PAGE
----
Panicking has made its resurgence since COVID hit. End-of-the-world thinkers are on the rise, especially those who can afford to completely isolate themselves from society. I recently watched a tiktok of a man in his 20s, finally explaining what he does for a living. He works for a rich survivalist who has built a vertical subterranean farm in the middle of nowhere in Middle America. He worked as a farmer, cultivating every crop one can think of ranging from herbs to vegetables to flowers in a subterranean, vertical farm of about 500 metres. Earlier this year, Douglas Rushkoff, a columnist and author of “Survival of the Richest”(2022), published an article in the Guardian ‘How tech’s richest plan is to save themselves after the apocalypse’. He describes the conversations that took place after being approached by a group of multi-millionaires trickled with a few billionaires who wanted his opinion and expertise on their survivalist plans and lived to tell the tale.
So what exactly is Doomsday and should we be concerned? Doomsday represents the eventual collapse of society through an extreme environmental disaster or a world war. Rushkoff was asked various questions related to this exactly, such as: who will figure out quantum computing first, China or Google? Who will be least affected by climate change, Alaska or New Zealand? Will we die of global warming or biological warfare, Bitcoin vs Ethereum? Finally, what are the chances of experiencing widespread groundwater contamination, causing major problems? The origins of survivalists in the US started with the Cold War Era practice, when the US government really started to consider practical approaches to environmental or cultural disasters. Doomsday became a more conscious topic amongst people, especially when National Geographic came out with a new show called Doomsday Preppers winning four million viewers for the premiere and by the end of the first season found its place in top rankings of the network. Showcasing the extreme measures random middle-class people in rural America were taking and the deep interest audiences took, for both entertainment and educational purposes. The potential disasters mentioned earlier are more of a recent concern given the surge of cryptocurrency as well as COVID-19, but the core worries were the following; nuclear explosion, environmental collapse, solar storm, an unstoppable virus and a malicious computer hack/anything that can bring the internet down. All of these things have the consequence of social unrest which is the umbrella issue at hand. As much as this used to be a middle-class/conspiracy theorist predicament, it has shifted to the upper-class elites, like the ‘tech bros’ and hedge fund managers who are taking preventative measures to another level.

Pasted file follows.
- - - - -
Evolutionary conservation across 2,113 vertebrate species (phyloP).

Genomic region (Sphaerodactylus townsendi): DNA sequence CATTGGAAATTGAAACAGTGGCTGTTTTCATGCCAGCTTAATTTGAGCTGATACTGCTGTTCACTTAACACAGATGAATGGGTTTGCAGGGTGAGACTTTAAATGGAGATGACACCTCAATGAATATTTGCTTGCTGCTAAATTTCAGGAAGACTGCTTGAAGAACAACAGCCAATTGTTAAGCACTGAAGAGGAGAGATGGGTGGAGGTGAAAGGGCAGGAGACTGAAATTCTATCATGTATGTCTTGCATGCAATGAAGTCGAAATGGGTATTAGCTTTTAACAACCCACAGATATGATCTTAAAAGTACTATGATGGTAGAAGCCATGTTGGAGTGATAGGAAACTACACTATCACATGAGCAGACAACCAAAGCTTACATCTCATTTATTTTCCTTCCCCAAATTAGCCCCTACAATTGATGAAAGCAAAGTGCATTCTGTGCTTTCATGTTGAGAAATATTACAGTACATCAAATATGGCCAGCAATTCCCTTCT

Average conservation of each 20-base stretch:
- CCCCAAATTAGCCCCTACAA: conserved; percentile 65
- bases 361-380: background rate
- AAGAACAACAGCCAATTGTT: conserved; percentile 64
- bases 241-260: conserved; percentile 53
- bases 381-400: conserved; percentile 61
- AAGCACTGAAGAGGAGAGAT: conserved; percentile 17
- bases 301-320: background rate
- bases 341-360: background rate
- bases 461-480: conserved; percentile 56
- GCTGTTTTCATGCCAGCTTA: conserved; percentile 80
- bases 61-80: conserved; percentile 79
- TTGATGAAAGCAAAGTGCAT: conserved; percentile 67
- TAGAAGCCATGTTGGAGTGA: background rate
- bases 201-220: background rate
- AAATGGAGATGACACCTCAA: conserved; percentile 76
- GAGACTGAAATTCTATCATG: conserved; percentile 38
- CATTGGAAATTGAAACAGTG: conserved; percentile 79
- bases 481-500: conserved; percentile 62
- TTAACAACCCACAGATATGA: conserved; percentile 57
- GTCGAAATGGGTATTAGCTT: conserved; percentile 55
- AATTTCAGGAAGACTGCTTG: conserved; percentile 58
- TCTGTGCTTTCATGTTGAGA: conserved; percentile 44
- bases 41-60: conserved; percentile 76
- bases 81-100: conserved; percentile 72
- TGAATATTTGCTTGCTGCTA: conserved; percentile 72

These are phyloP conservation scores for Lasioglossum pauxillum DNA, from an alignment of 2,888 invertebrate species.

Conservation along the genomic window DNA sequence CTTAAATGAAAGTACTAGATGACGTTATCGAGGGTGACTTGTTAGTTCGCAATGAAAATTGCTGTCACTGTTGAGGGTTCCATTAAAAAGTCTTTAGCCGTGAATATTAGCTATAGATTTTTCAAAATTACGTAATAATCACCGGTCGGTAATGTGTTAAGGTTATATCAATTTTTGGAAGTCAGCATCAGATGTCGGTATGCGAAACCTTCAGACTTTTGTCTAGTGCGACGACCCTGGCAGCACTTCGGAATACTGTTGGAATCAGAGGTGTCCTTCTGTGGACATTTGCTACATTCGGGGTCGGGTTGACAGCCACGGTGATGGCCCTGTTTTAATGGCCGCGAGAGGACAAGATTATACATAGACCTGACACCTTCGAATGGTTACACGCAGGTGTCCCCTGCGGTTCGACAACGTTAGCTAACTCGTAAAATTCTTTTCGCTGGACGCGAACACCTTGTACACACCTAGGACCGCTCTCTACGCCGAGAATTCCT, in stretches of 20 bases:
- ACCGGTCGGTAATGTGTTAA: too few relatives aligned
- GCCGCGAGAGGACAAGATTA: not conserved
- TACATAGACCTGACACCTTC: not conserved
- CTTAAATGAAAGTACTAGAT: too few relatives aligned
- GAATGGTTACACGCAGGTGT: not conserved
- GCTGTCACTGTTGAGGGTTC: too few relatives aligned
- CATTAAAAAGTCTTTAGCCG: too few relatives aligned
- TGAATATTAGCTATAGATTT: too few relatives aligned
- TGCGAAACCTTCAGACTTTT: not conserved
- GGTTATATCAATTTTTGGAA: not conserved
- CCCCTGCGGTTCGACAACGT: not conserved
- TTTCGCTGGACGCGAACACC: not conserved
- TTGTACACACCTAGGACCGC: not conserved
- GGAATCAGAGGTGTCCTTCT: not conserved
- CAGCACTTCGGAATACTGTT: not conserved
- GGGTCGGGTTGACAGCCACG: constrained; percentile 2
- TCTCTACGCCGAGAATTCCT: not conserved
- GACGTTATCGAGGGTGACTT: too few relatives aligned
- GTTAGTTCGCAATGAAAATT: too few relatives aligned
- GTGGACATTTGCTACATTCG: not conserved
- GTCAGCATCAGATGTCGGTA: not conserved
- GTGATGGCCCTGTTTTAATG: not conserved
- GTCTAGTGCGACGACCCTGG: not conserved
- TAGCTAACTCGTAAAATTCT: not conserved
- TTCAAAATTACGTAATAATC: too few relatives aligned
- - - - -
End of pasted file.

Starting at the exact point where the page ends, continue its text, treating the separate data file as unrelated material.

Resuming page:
While researching who exactly has the funds and means to build bunkers and subterranean farms, the first statistic that caught my eye was Steve Huffman’s (Reddit CEO, worth about $600 million) estimate that (in 2017) about 50% of Silicon Valley millionaires and billionaires had some type of apocalypse insurance, this was before COVID-19 and Russia/China tensions so I imagine the number has only gone up. To understand who is buying bunkers and underground hiding places, what better way than to look at prices? The most prestigious and luxurious of them all are made by two companies, Aristocrat and The Rising M Company. They specialize in luxury bunkers that include the most pompous of facilities which include; movie theatres, swimming pools *of 50,000 gallons, spas, rock climbing facilities, dog parks, bowling alleys, gun ranges (obviously), water parks and some even offer Navy SEAL security. The highest prices range around $8-10 million and you can get a bunker for around 50 people, however, most are in the low millions. Below are some images to visualize these bunkers and their fun perks. The actual survival techniques (for independent long-term living) include vertical and subterranean farms, where crops are grown underground and in vertical layers to optimize space, and hydroponic gardens which is a subculture of hydroculture which specializes in growing crops without soil. Rushkoff emphasized the unreliability and intricacy that comes with these methods and how fragile they are. Looking further into who is able to carry out this plan, I must mention Jeff Bezos who not only has bought up about 300,000 acres in West Texas for personal use. More interestingly he has a working plan B of escaping to space, and with more “civilians” being able to commercially travel to space becoming yet another method of escape.